When an event as cataclysmic as 9/11 occurs, you never forget where you were and what you were doing when you heard the news.
On the morning of September 11, 2001, I was having my devotions in a sunlit spot in the Redondo Beach condo where I was renting a room. Unfortunately I cannot recall which passage I was reading, but I can still see the beige-covered NIV Study Bible lying open on my lap, and feel the sunshine streaming upon my shoulders through the window behind me. And I can still hear the silence in the moments before I found out that the world had changed forever.
When I got home from church today, I found my package among a pile of Amazon deliveries lying haphazardly near the mailbox. It seems as though everyone in my building had received a package today. Perhaps some were last-minute Father’s Day gifts.
My package contained a jar of silver polish and two bottles of my favorite dish soap. I hadn’t run out, but for some reason I’d added them to the cart while ordering the polish. I love worshipping the Lord while doing dishes so don’t like running out of dish soap, especially since the Target and Ralphs near me stopped stocking this brand during the lockdown. I don’t know why. It’s not like it’s toilet paper.
This is the eulogy I gave at my mother’s memorial service a few hours ago. I have made some minor edits and added links to the Scripture passages quoted and the video commemorating my mother’s life.
On behalf of my family, I want to thank each of you for joining us today. We are grateful for your presence and for the many comforting messages we have received since our beloved mother went home to be with the Lord on May 5. Thank you.
Writing the eulogy for Lalita Edwards is at once easy and difficult. Easy because of her exemplary character and well-lived life, and difficult because she was my mother and this is yet another reminder that I will not see her again this side of eternity. There’s a reason the Bible describes death as the last enemy.
My mother was the epitome of the virtuous woman depicted in Proverbs 31. She was wise, generous, compassionate, hardworking, and faithful. Above all, Continue reading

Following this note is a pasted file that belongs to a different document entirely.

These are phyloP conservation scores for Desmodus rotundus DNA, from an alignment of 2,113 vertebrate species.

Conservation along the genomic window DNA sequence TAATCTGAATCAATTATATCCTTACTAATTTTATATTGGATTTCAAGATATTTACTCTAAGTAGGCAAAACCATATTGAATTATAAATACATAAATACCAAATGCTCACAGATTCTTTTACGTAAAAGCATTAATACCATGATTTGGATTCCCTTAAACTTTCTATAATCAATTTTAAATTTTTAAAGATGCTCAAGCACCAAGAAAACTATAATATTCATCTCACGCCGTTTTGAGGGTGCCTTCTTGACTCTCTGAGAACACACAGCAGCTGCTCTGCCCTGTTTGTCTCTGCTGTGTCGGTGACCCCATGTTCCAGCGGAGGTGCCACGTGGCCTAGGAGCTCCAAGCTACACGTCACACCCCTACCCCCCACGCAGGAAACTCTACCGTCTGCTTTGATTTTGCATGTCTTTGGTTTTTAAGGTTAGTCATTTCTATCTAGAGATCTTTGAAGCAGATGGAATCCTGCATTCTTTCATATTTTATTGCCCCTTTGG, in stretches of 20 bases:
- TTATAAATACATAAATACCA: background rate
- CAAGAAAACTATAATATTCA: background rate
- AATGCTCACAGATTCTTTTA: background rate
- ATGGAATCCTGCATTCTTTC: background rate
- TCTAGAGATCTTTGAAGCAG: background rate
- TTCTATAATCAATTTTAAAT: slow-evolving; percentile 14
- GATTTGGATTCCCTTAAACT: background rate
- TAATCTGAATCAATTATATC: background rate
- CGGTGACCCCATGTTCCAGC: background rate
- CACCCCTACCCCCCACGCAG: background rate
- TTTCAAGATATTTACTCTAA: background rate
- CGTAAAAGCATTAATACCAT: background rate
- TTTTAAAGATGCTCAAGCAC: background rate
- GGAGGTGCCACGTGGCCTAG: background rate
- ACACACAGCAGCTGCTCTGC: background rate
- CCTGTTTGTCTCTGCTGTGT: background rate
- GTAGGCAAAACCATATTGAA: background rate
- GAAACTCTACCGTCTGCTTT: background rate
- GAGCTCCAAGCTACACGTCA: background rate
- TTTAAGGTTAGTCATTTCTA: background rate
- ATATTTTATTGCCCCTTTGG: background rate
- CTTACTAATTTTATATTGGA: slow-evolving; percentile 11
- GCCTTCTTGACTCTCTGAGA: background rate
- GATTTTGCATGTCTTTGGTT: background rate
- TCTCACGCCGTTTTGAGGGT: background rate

One day about twenty years ago, my flight attendant friend in Hong Kong called to say she would be in LA in a few weeks. We usually met when she came to LA on a flight. The airline put her up at the Torrance Marriott, and I lived in nearby Redondo Beach. If her layover fell on a weekend, we would hang out at the Del Amo Mall, shopping until our feet begged for mercy.
My friend always asked if I wanted anything from Hong Kong, but this time she had a request. Continue reading
Last night, and again this morning, I reached for the phone to call my mother for Mother’s Day, and then it hit me. If someone does pick up the phone, it won’t be Mummy, because Mummy went home to be with the Lord last week.
It happened suddenly. Continue reading
Yesterday was the kind of day a writer who wants to show off their vocabulary would describe as lugubrious. I prefer dreary. Not because I’m better than that other writer, but because dreary feels more literary. For me at least, it evokes scenes from Continue reading
I don’t know how safe New Delhi’s bus stops are for women these days, but once upon a time they were about as safe as shark-infested waters are for scuba divers. This is because New Delhi’s bus stops were haunted by a breed of predatory fiend known as the chain snatcher. If you heard that a woman had had her gold chain snatched, you could safely assume that the crime had been committed at a bus stop. Continue reading